The story of the Templecrone Co-operative Society is one of triumph against almost impossible odds. Founded in 1906 in Cleendra, a small rocky townland four miles outside Dungloe in west Donegal, the Cope, as it is universally and affectionately known, became one of the largest co-operatives in Ireland. It was acclaimed by the Irish Co-Operative movement and by commentators across the world as a model of what a determined community could achieve in the most unpromising of circumstances. In the process, it overcame an economic system which had institutionalised seasonal migration to Scotland, emigration to America and the child slavery of working away in the Lagan. From a small agricultural supply business, the Cope quickly developed a breathtaking array of businesses: a chain of eight retail stores, a knitwear factory, a bakery and, in the 1940s, a fleet of boats for its fishing co-operative. It expanded into soapstone mining, granite quarrying, milling and brought electricity to Dungloe over 30 years before the ESB’s Rural Electrification Scheme.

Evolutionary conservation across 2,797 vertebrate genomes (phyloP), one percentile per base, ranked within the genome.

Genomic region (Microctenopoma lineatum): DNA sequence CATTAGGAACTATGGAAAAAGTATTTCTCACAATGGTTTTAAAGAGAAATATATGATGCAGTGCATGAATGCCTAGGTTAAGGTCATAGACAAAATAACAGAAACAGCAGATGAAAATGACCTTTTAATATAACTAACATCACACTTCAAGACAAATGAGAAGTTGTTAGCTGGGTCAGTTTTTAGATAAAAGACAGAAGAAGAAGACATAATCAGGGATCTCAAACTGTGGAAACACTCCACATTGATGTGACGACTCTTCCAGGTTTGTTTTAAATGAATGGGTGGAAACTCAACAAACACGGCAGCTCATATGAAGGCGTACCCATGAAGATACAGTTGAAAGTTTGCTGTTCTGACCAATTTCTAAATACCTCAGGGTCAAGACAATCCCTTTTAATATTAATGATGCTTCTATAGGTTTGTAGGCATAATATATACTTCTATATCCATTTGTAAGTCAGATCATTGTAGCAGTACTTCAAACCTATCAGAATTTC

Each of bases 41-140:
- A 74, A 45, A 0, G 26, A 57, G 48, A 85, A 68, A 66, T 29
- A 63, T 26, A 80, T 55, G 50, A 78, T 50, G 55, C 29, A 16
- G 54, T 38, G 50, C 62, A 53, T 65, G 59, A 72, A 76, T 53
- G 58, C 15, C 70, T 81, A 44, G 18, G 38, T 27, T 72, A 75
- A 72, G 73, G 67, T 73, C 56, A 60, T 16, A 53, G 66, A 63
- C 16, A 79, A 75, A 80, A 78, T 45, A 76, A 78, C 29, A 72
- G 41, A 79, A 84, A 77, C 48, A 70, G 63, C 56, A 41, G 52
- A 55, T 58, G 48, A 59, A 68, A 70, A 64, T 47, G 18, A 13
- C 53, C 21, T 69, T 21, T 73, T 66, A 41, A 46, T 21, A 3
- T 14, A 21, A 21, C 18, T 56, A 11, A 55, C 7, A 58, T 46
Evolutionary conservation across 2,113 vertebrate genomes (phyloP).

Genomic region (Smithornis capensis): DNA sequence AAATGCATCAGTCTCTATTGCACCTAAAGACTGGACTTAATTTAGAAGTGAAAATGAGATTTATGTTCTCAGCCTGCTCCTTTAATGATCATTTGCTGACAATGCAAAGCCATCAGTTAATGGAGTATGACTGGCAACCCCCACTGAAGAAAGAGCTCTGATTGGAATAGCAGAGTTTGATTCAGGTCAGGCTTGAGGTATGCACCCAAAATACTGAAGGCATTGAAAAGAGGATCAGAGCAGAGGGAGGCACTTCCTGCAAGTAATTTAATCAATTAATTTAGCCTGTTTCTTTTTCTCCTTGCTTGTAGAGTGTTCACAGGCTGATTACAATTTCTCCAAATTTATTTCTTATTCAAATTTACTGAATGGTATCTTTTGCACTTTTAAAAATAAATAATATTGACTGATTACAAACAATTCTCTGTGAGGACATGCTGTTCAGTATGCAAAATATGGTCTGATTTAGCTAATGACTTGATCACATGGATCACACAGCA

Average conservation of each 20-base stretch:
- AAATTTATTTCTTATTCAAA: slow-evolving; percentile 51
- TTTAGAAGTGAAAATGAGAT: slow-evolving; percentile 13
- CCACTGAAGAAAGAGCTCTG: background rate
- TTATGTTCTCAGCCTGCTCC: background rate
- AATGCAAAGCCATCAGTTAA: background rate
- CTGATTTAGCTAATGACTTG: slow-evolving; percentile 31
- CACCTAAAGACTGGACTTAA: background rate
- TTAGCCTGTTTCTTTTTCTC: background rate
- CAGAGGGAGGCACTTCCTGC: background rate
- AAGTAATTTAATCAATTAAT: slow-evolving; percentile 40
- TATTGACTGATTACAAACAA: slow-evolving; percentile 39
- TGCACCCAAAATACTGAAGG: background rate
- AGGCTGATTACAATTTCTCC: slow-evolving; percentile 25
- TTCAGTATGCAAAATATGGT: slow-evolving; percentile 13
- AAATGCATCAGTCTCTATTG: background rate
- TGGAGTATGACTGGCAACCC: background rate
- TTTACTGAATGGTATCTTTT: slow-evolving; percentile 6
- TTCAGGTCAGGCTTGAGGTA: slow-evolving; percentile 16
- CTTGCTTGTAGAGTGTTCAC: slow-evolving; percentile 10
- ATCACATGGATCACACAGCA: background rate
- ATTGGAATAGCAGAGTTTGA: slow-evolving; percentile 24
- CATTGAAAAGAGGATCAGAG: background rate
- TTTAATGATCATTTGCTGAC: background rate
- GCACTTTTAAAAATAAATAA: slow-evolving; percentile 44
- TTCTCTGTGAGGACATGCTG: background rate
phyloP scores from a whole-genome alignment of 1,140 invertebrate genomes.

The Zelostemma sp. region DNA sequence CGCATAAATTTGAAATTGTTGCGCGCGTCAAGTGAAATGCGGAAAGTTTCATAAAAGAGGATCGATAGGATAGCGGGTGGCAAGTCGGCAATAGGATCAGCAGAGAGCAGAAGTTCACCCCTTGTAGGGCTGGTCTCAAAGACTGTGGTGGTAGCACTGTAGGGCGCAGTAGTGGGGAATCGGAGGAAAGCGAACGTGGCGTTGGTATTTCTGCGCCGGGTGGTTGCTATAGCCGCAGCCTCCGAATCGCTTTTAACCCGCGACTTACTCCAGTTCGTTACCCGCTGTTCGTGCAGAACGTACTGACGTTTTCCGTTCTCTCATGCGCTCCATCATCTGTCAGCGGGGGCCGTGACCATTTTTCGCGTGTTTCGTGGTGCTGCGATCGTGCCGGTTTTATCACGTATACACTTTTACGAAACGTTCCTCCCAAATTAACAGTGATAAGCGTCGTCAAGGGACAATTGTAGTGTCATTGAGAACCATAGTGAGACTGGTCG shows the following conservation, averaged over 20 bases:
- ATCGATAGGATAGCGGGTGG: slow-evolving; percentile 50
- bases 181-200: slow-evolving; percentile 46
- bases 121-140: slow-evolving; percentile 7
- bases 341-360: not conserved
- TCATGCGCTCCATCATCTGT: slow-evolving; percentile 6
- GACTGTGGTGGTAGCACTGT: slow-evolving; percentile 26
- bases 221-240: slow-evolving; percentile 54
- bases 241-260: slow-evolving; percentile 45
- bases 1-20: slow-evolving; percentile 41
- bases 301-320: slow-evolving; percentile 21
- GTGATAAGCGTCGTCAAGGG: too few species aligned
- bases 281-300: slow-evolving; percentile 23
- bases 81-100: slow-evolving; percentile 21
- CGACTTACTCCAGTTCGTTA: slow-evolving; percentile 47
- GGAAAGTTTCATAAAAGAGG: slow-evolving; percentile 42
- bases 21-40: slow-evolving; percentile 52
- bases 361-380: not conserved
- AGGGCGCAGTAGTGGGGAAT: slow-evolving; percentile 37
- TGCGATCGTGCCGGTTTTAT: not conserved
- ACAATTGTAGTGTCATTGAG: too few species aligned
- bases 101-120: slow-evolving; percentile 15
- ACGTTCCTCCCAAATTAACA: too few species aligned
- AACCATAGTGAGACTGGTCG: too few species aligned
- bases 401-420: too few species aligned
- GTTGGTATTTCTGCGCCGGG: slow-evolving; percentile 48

The story is one of a resilient community working together in a spirit of cooperation, and courage in the face of adversity. The central figure is Paddy the Cope, who left school aged nine for the hiring fair in Strabane and for Scotland when he was 16 where he worked, like so many Donegal people had to then, on the land and in the oil shale and coal mines. However he never forgot where he came from and who his people were. On his return, he was determined to do what he could to improve their lot. Paddy captured this stirring tale with style and humour in his acclaimed autobiography ‘My Story’, still regarded as a classic piece of storytelling and social commentary. This book, supplemented by Paddy’s wife Sally’s recently unearthed stories, written in the 1940s, illustrates the Cope’s first hundred years through new research material, personal memories and over 400 photographs.